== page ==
Beaudesert House is a Grade II listed structure in Staffordshire, England, which stands today rather gloomy, ruinous, and empty. It received this status in 1953, 18 years after it was partially demolished.
When The Beaudesert Trust took ownership of the estate and house, their plan was to restore the gardens that were once part of the estate as well as to preserve what was left after the unfinished demolition process that took place in 1935. “…the demolition contractors went bust before they could finish the job,” writes lostheritage.org.uk.
The gardens were designed by Humphry Repton. Born on April 21st, 1752, Repton is among the most notable English landscape architects. His work is much celebrated and includes famous structures such as Ashton Court, East India Company College, Wembley Park, Sheringham Park, and many others.
Beaudesert House estate is one of his most cherished designs. Unlike the house, the gardens survived partially and some parts were brought back to life by the Beaudesert Trust.
The gardens, with their seven lily ponds and 24 peacock-shaped plants, were just a small part of the estate. The house had oak-paneled walls and ceilings, tall windows that allowed the rooms to bathe in light, and was filled with magnificent tapestries. It was a thrill to witness.
Its story began towards the end of the 13th century with the Trumwyns of Cannock. According to researchers, it was this family that first settled on the site and erected a house.
A century later, the house became a palace. A chain of events led to it being transferred to William Paget, 1st Baron Paget, who was a close assistant to Henry VIII. His second son, Thomas Paget, greatly influenced the site.
“The Pagets had been one of the principal families in Staffordshire for nearly 400 years until high taxes forced a rationalization and a retreat to their other seat, Plas Newydd, in Anglesey,” observes lostheritage.org.uk.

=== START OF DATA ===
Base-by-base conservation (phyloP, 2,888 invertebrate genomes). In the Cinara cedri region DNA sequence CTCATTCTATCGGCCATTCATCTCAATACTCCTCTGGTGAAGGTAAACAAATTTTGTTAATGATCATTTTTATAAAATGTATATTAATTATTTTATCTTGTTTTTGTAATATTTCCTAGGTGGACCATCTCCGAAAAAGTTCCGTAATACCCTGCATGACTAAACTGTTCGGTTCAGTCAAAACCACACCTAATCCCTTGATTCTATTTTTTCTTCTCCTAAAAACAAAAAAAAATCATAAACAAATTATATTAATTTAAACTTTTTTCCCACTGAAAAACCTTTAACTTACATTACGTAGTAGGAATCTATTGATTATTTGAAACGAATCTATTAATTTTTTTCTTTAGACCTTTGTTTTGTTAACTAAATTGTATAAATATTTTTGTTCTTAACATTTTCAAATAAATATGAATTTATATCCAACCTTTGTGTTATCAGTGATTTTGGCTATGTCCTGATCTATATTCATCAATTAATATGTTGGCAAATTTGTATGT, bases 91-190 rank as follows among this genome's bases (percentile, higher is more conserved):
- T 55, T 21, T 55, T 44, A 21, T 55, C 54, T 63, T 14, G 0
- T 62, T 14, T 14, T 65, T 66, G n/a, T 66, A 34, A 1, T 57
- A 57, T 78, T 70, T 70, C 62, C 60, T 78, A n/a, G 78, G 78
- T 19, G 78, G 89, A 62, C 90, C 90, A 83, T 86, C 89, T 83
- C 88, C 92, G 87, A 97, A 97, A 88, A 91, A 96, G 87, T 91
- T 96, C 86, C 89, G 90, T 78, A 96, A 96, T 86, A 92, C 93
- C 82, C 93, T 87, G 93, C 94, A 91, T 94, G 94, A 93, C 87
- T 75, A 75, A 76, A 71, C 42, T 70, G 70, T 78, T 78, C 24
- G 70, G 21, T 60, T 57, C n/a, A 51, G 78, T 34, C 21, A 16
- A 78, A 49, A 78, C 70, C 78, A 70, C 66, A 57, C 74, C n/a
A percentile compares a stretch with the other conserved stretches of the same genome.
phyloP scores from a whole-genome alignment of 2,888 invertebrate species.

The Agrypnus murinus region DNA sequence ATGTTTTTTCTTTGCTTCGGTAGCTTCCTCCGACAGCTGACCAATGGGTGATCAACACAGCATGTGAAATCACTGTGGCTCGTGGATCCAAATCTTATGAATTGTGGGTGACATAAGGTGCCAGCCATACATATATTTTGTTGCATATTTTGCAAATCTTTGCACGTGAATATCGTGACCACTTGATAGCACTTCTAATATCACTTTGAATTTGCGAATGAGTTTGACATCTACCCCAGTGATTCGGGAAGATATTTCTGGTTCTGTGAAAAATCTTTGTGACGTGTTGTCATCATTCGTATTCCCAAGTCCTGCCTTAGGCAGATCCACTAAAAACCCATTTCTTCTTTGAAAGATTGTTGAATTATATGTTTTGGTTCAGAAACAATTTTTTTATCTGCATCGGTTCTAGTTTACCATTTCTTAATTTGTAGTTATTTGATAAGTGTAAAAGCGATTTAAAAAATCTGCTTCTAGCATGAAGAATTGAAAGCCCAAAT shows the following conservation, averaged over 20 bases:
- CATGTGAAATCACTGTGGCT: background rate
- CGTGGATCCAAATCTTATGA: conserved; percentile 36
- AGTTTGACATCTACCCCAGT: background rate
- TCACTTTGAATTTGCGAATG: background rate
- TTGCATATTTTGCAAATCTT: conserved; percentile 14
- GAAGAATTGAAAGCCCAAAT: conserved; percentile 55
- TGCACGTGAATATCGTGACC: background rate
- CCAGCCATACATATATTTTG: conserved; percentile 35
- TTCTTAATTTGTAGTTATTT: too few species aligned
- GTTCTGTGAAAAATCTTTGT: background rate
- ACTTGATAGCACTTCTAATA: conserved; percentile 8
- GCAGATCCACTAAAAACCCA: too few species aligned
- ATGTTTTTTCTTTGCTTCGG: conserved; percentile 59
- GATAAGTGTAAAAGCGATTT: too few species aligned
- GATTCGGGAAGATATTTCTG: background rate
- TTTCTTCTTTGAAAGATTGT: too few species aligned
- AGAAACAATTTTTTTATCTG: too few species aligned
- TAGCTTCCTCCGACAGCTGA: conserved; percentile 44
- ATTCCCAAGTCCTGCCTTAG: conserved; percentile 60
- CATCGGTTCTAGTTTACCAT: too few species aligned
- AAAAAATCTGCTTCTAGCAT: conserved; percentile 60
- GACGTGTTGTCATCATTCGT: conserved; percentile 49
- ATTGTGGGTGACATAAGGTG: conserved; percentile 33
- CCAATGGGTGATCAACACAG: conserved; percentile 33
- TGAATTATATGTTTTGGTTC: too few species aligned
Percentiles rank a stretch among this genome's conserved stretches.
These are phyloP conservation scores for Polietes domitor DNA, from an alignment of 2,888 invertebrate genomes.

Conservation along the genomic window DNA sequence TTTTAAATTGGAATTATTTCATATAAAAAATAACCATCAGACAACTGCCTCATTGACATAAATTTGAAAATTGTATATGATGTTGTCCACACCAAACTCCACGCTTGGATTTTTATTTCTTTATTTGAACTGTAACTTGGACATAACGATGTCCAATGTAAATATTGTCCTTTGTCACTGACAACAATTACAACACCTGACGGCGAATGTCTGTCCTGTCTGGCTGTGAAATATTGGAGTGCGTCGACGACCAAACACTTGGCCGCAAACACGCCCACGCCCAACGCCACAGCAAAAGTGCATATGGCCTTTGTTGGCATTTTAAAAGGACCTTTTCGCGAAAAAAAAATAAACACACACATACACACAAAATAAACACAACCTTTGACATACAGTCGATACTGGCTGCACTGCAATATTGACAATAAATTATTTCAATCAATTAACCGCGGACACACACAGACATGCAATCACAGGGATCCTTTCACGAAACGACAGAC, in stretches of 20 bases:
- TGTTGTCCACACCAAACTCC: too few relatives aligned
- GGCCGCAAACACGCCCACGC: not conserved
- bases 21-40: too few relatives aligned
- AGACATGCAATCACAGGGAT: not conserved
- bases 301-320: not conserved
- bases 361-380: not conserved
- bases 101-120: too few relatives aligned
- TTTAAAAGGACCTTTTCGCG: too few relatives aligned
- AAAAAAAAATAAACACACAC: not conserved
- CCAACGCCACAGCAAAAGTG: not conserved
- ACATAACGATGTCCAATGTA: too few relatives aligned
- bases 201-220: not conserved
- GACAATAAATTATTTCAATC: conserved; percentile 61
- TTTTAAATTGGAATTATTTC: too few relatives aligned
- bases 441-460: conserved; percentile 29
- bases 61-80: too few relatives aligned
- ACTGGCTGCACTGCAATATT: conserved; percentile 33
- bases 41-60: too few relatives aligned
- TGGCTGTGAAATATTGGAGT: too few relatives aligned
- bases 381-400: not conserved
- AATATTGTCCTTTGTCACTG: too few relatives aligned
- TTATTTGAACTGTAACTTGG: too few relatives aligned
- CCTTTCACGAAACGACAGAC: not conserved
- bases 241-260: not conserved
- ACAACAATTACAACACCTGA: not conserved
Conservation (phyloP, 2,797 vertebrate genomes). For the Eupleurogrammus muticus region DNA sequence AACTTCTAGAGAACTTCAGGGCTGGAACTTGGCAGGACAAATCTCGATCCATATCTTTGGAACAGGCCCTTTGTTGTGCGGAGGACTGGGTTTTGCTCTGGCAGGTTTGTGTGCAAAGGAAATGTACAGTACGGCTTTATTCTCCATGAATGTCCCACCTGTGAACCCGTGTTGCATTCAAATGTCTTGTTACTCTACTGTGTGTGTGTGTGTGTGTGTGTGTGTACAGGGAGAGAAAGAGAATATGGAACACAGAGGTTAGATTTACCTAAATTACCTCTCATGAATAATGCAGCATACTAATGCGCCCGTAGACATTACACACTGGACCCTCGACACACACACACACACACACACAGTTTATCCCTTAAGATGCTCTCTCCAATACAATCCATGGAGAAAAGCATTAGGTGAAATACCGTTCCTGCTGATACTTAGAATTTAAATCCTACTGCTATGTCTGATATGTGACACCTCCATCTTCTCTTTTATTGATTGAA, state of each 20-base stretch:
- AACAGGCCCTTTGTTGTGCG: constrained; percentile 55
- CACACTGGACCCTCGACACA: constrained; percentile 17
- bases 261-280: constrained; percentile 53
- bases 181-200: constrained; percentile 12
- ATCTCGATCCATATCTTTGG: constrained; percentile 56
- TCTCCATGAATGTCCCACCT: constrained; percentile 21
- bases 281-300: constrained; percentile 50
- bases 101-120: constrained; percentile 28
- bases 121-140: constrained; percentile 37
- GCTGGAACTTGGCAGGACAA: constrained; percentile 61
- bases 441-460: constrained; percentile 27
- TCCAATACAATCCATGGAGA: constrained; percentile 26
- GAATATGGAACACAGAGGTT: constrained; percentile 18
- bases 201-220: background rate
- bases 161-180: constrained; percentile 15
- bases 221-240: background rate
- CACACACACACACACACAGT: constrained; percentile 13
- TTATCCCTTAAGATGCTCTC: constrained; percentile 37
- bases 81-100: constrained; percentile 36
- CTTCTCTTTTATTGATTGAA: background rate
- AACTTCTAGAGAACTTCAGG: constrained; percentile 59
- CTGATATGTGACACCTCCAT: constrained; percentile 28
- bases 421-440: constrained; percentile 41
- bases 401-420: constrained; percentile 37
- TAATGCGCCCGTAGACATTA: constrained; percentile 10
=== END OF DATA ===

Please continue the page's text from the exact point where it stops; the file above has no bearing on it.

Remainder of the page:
The location added further to the overall beauty of the estate. It stands on the edge of Cannock Chase, an Area of Outstanding Natural Beauty, to the north of a rich forest that once served as a deer park.
Thomas Paget made significant changes and alterations over a course of 10 years, until 1583.
The Pagets used the house and estate for many years before deciding to sell the property to James Fitzhugh. They then purchased part of it back from his family a century later.
Another set of modifications took place towards the end of the 18th century. The modifications were designed by the famous architect James Wyatt, who also worked on the restoration of the House of Lords in the Palace of Westminster.
Great damage was done in 1909 when a fire broke out. The damage was repaired but it cost Charles Henry Alexander Paget a great deal.
Charles left the house in 1920 and took with him everything he thought he needed. The rest was sold at auction one year later.
“Mr & Mrs Hayward purchased windows, doors, fireplaces, oak panelling and the staircase,” writes carrickhill.sa.gov.au. “This latter item it was noted in the contents catalogue ‘to be removed within 28 days after the sale.’”
The house was partially demolished four years before the start of the Second World War. The remaining parts stand as a reminder that often things can be lost but never forgotten. The only part that managed to escape demolition is the Grand Lodge, located on the east portion of the estate.